On 3/5/20 1:37 PM, Andrew Barnert via Python-ideas wrote:
On Mar 5, 2020, at 05:24, Richard Damon Richard@damon-family.org wrote:
On 3/4/20 11:07 PM, Andrew Barnert via Python-ideas wrote:
On Mar 4, 2020, at 19:12, Richard Damon Richard@damon-family.org wrote: Yes, because of the NaN issue, you sort of need an 'Almost Total Order' and 'Really Truly a Total Order', the first allowing the small exception of a very limited (maybe only one) special value that breaks the true definition of Total Order so that we could call Floats to be an Almost Total Order.
The obvious answer is to have PartialOrder < NaNOrder < TotalOrder, where a type is NaN-ordered if it’s partially ordered, and its subset of all self-equal objects is totally ordered.
I can’t imagine when a generic AlmostTotalOrder that didn’t specify how it fails could be useful; a NaNOrder is useful all over the place. A median that ignores NaN values requires NaNOrdered input. Even a median that does something stupid with NaN—see below.
Of course there might be other kinds of almost total orders that might be useful. If anyone runs into one, they can write their own ABC with the proper relationships to the stdlib ones. Or even propose it for the stdlib. But they couldn’t do anything useful with a general AlmostTotalOrder if it had to handle both NaN and whatever their different case was.
I think your NaNOrder is my Almost Total Order, except that the name NaNOrder implies that it is only NaN is the special case, and thus we are dealing with numbers, but there may well be some other user type that has a similar 'exceptional' value with properties like NaN, but since the items aren't numbers, the Not-A-Number tag isn't really appropriate.
The important thing is that it implies that there’s a subset of values that are totally ordered, and that the only values outside that subset are not self-equal. This means, for example, that you can test whether set is actually orderable in linear time with all(x==x for x in xs). So you can write a median that skips NaN values, or raises on them, just by checking each value as it comes up. But your almost total order only implies that there are some values that break the total order in some way. So you can only test whether a set is actually orderable in quadratic time with all(not(x<y and y<x) for x in xs for y in xs)). The only way to raise in bad values is that quadratic check. There is no way to skip bad values, because even when the check fails, you can’t tell whether it’s x or y that’s bad. So it’s a useless notion.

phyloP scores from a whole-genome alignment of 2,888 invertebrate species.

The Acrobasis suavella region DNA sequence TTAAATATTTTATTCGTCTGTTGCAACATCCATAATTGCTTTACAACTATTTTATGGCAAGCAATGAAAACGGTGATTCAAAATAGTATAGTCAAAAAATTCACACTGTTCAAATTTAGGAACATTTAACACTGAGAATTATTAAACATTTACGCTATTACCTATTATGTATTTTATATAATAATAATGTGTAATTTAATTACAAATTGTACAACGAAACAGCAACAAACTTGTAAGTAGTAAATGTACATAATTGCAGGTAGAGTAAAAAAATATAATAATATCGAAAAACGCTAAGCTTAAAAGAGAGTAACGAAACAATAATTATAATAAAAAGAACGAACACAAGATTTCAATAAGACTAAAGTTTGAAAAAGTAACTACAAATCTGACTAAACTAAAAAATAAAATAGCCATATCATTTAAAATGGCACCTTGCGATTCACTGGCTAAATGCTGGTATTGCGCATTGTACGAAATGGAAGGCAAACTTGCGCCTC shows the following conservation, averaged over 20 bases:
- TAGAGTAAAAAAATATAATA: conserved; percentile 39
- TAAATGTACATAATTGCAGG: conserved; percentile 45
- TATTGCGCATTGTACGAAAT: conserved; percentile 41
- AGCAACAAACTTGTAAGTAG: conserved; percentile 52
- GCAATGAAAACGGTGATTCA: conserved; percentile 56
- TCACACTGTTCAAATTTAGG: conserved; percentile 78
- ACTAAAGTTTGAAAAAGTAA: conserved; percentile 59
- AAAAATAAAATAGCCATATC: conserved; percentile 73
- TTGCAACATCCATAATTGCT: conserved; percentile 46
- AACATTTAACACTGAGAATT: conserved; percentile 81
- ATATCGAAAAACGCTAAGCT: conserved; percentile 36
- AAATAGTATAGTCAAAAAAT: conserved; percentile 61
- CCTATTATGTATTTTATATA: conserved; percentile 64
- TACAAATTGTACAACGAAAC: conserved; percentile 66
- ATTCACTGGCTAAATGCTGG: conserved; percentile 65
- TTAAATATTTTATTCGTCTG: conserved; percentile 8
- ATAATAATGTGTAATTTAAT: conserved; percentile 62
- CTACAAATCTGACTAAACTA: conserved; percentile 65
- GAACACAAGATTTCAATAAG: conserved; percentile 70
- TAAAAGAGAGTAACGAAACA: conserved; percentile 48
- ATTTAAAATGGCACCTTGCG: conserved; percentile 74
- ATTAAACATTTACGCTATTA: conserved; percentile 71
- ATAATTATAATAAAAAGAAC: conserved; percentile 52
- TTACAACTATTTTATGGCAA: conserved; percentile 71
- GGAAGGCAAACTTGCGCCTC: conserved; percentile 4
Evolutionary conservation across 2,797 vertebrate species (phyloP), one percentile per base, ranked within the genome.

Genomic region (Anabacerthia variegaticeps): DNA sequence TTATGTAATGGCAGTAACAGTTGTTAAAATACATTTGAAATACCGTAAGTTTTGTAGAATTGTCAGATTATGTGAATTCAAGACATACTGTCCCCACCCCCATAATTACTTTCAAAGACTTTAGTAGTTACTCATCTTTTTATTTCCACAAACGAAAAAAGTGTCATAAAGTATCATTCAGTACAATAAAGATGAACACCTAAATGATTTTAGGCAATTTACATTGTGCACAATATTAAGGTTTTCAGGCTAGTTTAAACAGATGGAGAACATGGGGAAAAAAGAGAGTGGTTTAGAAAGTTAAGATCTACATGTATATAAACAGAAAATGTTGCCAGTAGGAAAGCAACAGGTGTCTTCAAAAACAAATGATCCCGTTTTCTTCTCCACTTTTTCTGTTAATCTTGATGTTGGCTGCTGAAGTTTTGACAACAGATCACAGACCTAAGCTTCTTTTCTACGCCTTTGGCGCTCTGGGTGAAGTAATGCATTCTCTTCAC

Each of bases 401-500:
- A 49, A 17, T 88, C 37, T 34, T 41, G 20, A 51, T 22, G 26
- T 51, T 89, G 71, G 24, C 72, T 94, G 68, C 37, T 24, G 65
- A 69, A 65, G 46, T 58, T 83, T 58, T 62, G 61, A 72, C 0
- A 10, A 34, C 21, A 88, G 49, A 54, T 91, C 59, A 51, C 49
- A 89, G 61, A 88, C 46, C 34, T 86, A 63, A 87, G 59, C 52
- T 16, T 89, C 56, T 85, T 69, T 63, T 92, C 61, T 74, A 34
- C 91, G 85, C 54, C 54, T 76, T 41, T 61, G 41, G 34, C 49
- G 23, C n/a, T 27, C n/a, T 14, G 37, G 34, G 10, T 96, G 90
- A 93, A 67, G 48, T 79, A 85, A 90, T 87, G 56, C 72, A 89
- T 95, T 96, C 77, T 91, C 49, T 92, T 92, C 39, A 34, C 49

The other important thing is that NaN order comes up all the time when sorting float, Decimal, Pandas datetime (its NaT has NaN semantics), etc. Of course you could imagine other almost total orders, even if nobody ever comes up with one when asked. Here’s one: the projective reals (real values extended with a single infinity that’s both negative and positive) are almost totally ordered, except that inf is not comparable to anything but itself (which it’s equal to). You could easily write a sort or median or whatever algorithm that does something useful with this order. But only if you know it’s this order. You can’t write something that’s useful with both this order and NaN order. So almost total still doesn’t help with anything; you need to write a new ABC that’s also a subclass of Partial and superclass of Total but has no relation to NaN.
Yes, the Almost Total Order classification needs a bit of work for a full definition. One simple one is that you have functions that really want Total Order classes, but will take an Almost Total Order with a promise that you aren't giving it any of the funny values. Is slightly more involved version might provide a testing function to all a routine to verify this promise.
It is quite possible to write something that does something reasonable with an Almost Total Order, even without knowing the characteristics of the breakdown of total order, it the usage is defined as only working on the values that don't include those that break the total order. Float with its NaN issue is a good common example, many programs deal with floats, and don't intend to have NaNs creep in, so treating the float class as being float - nans and thus a total order might be reasonable.